She already didn’t want the pitied looks and hushed conversations that would come when people found out that she’d been kidnapped in Prague and nearly sold off to human traffickers. She fought hard in her time in the Academy not to seem weak, not to seem like she’d be jumping at shadows. She hated being scared and paranoid and hated the way people wanted to treat her with kid gloves even more. But she’d shown them all by graduating with flying colors and already being handpicked for leadership on Sal Rossi’s team in Fairhaven.

Ava was forever grateful that the FBI had given her the means to overcome all that. Turning that fear and paranoia into a steely resolve that she used to put away people like Jamie Black had made all the sleepless nights and moments of lonely terror worth it.

As she looked over the stack of reports that had to be put into some sort of coherent package with all the other files on Jamie Black—the ones that didn’t have his name and face and other pertinent information—Ava shook her head. It would take forever, and right then, she didn’t have that long. They were due in Richmond in a few hours to speak with Monica.

Sal knocked on the door and smiled when Ava looked up to motion her in.

“Come on in. What’s up?” Ava asked, glad to have the brief respite from the paperwork and the endlessly blinking cursor on the computer screen—to her, its incessant blinking was the equivalent of an impatient person drumming their fingers, urging her to hurry up and do something useful.

“I’m thinking of getting us on the road sooner than we planned. That’s not going to be a problem for you getting the paperwork into the system, is it?”

Ava shook her head. “Not at all. I’ll be glad to get off my butt, to be honest. I know this is a very important part of the job, but…” she grinned and shrugged.

“Doesn’t feel like you’re really doing all you can to get the bad guy, does it?”

“No, it certainly doesn’t. I can do all this after we catch him.”

“I wish that’s the way it worked, but unfortunately, it’s just not. Grab the hard copy of the files and the laptop. We’ll be there a few days. You can work on it during our downtime.”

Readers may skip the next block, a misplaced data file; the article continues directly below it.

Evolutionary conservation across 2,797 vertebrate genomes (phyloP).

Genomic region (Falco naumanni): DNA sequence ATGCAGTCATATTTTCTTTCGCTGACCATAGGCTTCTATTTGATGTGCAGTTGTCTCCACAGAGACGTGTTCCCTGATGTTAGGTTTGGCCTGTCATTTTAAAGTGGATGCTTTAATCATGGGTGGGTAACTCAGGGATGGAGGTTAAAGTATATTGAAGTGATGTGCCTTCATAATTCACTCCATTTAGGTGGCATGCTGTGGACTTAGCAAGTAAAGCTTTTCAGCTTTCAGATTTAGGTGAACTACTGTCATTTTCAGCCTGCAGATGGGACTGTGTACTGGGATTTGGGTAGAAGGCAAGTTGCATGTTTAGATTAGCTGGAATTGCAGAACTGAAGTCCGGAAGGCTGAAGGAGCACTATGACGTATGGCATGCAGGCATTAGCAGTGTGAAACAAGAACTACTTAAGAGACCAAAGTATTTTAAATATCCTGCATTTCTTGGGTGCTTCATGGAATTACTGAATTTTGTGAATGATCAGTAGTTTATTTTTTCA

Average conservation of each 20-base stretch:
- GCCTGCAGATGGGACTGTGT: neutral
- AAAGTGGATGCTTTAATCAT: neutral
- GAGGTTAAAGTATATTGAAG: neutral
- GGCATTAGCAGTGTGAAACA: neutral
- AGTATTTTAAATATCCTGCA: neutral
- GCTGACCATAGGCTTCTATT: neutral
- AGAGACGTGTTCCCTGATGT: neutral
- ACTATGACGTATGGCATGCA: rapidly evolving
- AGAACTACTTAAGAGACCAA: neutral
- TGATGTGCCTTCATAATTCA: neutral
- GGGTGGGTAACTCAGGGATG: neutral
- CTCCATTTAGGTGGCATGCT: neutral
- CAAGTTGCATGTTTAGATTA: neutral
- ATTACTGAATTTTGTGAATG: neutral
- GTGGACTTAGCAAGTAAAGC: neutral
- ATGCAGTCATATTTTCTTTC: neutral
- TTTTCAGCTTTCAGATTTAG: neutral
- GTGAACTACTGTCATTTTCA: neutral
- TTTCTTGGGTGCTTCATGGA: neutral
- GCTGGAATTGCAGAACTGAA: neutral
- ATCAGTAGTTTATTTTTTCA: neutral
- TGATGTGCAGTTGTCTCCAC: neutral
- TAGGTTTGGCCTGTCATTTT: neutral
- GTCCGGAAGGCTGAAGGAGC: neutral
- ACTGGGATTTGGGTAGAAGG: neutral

Ava nodded. “Gotcha.” She didn’t know how old-school detectives and agents had done it. Spreading out all the paperwork and reports to find a connection, a pattern, or anything at all. No wonder all the detectives worked in notoriously messy offices back in the day.

“Twenty minutes?”

“Plenty of time. I’ll be at the car in ten,” Ava said, eager to get out of the office. She already had a go-bag packed with essentials and a few days’ worth of clothes that she’d refreshed just after getting the call from Monica, and it had been waiting patiently in the corner of her office for what felt like weeks, but she knew had only been a couple days.

Even then she had known they would be headed back to Richmond soon. Then, when the local cops hadn’t arrived soon enough to catch Jamie Black or save the woman he had been attacking, Ava was champing at the bit to get out there in the field and find the monster herself. Now, all the paperwork and gathering as much evidence as they could from his various crime scenes, they were headed down to the scene of the crime.

The drive was long and boring, but Ava’s mind turned over every bit of evidence they had in the files. Without conscious effort, her mind formed possible scenarios of what had happened the night Monica had called her. The woman had been terrified, distraught, and almost certain her own brother was going to kill her. Ava shuddered to think how traumatic that must have been.

Monica was obviously a strong woman, though, as she had gone back to her house after being released from the hospital and talking to the police. Ava didn’t think even she would have been able to do that.